In the mean time, the faithful of the church will still give and give again and again. The work of serving the poor never ends and in that respect I am proud to be a Catholic. In the numerous cases of child abuse I am somewhat ashamed to be a Catholic and that is a dilemma that many American Catholic’s face.

Pope Benedict in his visit to America can change that ideology of American Catholic’s if he has the courage to do so.

Papamoka

Cross posted at To the Center

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14 Comments:

Anonymous Alex said...

If the Pope (or other authorities within the Catholic Church) advocate for a particular public policy (e.g., abstinence-only sex education), is it acceptable to challenge them as 'we' would challenge any other public figure?

In my opinion, if the Pope advocates for a policy, which by definition require a public discourse (e.g., gay marriage should be illegal) - as he has in the past - the Pope becomes a public figure who not only can but ought to be challenged if his policies are viewed as unreasonable, etc. by those opposing them. He deserves no deference due to his status; the very idea of allowing an authority to advocate for a public policy without being able to challenge them is absurdity on its face.

In the past, your outrage over my labeling the Pope dishonest for claiming that he isn't attempting to affect public policy on the issue of "Evolution vs. I.D." (of course he was!) and silencing Catholic critic's who believe I.D. to be a non-science, would suggest that you believe that due to his position he is above my criticism.

Would I be right to say that you believe that the Pope should be immune to political criticism, even if he take's political positions and advocates for his position accordingly?

12:33 PM  
Blogger Papamoka said...

As a Catholic I have the right to follow my own sense of right and wrong in my faith. There isn't a Catholic out there including the Pope that does not have the ability or right in our faith to question the churches actions.

By all means Alex I question the Pope on many issues in my faith and in his politics. Just because he gets the ring does not make him God. In some cases people could call me not even a Catholic because I do not follow many of the strict guidelines of the faith where I believe differently.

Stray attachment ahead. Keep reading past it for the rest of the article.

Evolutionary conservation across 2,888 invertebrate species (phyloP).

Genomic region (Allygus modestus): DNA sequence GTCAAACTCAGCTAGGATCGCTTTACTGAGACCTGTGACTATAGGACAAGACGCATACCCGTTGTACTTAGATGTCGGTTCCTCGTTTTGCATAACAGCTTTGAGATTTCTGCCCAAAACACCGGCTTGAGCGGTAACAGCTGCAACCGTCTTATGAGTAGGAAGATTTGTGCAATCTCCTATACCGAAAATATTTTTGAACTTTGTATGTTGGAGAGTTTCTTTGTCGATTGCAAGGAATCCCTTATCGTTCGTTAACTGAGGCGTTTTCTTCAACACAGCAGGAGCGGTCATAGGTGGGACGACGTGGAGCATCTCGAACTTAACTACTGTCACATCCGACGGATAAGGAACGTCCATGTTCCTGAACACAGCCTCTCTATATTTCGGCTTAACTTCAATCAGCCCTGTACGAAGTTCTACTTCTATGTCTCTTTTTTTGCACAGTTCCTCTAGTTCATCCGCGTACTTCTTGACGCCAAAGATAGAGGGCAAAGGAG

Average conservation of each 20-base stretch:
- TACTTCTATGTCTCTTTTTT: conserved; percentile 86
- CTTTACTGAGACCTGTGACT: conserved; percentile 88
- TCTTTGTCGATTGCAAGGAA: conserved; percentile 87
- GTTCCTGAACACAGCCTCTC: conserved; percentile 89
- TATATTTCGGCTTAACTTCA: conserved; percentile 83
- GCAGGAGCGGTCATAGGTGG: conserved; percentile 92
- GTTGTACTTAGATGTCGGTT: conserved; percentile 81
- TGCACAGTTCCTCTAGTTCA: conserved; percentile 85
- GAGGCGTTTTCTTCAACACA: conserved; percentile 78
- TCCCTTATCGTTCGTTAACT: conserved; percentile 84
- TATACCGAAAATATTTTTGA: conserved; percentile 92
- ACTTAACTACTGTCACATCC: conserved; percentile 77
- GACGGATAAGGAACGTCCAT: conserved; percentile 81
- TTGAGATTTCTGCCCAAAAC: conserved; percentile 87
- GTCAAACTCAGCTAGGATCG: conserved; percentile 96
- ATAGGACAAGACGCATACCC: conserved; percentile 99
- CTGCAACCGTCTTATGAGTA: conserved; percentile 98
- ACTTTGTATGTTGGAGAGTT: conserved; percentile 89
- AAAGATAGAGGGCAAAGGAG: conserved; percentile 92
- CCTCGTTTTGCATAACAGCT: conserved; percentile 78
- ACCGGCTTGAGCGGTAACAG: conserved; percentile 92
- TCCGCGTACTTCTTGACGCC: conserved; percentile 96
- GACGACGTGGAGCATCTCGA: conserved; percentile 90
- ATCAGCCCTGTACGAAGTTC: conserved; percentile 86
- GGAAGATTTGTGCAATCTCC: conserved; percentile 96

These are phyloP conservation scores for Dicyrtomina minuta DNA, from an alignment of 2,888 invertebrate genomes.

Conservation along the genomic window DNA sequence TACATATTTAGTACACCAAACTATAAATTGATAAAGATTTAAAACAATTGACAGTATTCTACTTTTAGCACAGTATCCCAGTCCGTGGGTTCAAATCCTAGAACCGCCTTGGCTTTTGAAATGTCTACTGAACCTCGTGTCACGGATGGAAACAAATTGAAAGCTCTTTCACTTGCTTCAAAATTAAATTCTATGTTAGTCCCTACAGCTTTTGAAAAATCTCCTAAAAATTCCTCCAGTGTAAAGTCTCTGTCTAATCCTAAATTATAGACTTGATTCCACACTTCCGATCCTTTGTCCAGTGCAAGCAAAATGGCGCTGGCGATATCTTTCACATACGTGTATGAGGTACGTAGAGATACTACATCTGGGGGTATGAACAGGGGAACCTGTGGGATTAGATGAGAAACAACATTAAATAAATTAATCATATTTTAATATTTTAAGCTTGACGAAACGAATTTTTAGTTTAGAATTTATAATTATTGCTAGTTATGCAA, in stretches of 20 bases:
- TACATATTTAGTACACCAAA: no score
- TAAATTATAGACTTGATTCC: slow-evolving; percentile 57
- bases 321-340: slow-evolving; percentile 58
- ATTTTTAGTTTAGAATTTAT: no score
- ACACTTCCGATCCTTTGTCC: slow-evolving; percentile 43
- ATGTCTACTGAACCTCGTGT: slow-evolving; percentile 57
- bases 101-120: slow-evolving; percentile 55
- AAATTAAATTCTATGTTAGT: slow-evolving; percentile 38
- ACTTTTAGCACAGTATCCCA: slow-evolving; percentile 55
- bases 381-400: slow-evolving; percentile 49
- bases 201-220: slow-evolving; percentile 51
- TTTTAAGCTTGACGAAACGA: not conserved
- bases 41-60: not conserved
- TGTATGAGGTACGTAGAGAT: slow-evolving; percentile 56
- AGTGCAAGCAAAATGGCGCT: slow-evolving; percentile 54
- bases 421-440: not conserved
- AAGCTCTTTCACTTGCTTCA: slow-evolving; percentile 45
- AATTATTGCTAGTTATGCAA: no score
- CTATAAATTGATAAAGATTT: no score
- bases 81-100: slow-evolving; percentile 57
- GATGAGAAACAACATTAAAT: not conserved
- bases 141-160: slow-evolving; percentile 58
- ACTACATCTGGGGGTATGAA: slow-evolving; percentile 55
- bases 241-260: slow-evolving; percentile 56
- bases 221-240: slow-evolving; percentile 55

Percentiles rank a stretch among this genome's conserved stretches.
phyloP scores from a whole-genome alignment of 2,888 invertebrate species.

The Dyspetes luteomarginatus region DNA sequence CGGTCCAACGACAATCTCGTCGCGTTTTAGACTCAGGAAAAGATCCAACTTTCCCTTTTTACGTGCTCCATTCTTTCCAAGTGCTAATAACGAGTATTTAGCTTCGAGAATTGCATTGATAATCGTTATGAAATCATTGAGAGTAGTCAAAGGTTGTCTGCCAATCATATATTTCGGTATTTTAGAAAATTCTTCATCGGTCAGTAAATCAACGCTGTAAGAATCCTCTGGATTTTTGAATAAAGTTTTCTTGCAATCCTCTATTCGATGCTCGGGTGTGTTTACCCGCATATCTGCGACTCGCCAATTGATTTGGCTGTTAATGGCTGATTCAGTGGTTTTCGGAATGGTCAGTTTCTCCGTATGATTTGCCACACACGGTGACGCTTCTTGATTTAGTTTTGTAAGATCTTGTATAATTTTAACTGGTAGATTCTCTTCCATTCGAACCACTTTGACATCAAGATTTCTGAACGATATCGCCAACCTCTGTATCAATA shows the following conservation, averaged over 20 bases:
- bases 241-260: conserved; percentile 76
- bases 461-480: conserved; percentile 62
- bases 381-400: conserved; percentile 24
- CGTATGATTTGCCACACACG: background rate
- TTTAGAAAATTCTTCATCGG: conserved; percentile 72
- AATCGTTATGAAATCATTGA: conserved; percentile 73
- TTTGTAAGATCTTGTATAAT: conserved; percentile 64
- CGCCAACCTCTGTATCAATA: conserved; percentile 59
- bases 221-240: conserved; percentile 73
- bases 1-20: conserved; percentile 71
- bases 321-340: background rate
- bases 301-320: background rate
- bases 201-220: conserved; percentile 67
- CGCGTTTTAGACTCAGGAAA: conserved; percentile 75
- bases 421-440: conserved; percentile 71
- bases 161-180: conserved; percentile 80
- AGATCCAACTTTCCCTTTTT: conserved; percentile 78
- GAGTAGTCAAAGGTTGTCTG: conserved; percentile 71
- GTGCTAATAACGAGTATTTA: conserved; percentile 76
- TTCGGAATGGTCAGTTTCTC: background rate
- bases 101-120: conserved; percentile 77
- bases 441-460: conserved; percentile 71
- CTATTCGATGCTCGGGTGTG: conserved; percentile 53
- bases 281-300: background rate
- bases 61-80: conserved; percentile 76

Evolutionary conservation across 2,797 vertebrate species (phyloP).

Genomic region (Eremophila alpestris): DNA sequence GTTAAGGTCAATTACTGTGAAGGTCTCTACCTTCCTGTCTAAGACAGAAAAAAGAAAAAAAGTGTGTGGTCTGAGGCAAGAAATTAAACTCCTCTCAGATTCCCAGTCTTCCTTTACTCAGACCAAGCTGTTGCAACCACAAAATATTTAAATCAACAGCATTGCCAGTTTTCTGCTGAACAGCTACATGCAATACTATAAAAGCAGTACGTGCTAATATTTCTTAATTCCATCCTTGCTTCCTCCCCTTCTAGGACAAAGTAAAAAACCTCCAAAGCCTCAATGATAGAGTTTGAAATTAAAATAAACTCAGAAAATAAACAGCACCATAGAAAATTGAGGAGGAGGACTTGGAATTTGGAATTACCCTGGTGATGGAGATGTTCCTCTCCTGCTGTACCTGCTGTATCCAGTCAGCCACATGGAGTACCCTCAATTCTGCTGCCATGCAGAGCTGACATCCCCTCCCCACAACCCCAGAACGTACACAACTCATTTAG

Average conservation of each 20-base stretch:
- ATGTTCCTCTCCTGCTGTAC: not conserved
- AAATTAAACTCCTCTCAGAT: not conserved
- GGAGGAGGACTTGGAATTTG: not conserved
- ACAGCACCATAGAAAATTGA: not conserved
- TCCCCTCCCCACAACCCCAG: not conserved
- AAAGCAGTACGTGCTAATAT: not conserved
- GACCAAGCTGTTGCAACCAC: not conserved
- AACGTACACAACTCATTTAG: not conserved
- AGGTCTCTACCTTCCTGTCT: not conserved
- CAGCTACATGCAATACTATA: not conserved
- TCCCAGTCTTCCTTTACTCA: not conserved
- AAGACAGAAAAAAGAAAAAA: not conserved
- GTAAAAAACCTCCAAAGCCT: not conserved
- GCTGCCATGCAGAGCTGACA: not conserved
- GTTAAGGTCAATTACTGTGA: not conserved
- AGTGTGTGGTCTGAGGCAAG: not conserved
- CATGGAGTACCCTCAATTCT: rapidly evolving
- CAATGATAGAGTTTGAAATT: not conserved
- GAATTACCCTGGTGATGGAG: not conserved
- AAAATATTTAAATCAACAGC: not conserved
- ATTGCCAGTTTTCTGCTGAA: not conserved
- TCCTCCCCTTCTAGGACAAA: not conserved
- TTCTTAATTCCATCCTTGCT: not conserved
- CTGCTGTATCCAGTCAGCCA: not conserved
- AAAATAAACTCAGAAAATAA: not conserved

Sidebar, is that your new vegan site I saw the other day?

1:15 PM  
Anonymous Alex said...

That is my girlfiends blog, I just write for it. She only recently started it so we are just getting going....Please join in the conversation.

3:00 PM  
Anonymous Infidel753 said...

I have no sympathy for the animals and bastards that harmed children and yet as a Catholic I am supposed to forgive.

Surely only the victim of the crime (in this case, the molestation victim[s])has the right to forgive the crime. I don't see how your own obligation or indeed right to forgive can extend beyond forgiving crimes committed against yourself.

4:34 PM  
Blogger Papamoka said...

As a member of the church I am my brothers keeper so to speak Infidel. Not that I personal am to blame but many Catholics do feel morally responsible for the crimes committed against children by priests over the years. In that respect I would beg the forgiveness of the victims for the church not dealing with this decades ago. We Catholics, we follow a Jewish carpenter and we all know about guilt very well.

5:02 PM  
Anonymous Infidel753 said...

Surely there are some crimes so vile that it would be presumptuous, even outrageous, to ask the victims to forgive -- and surely the sexual abuse of children must rank high among those crimes.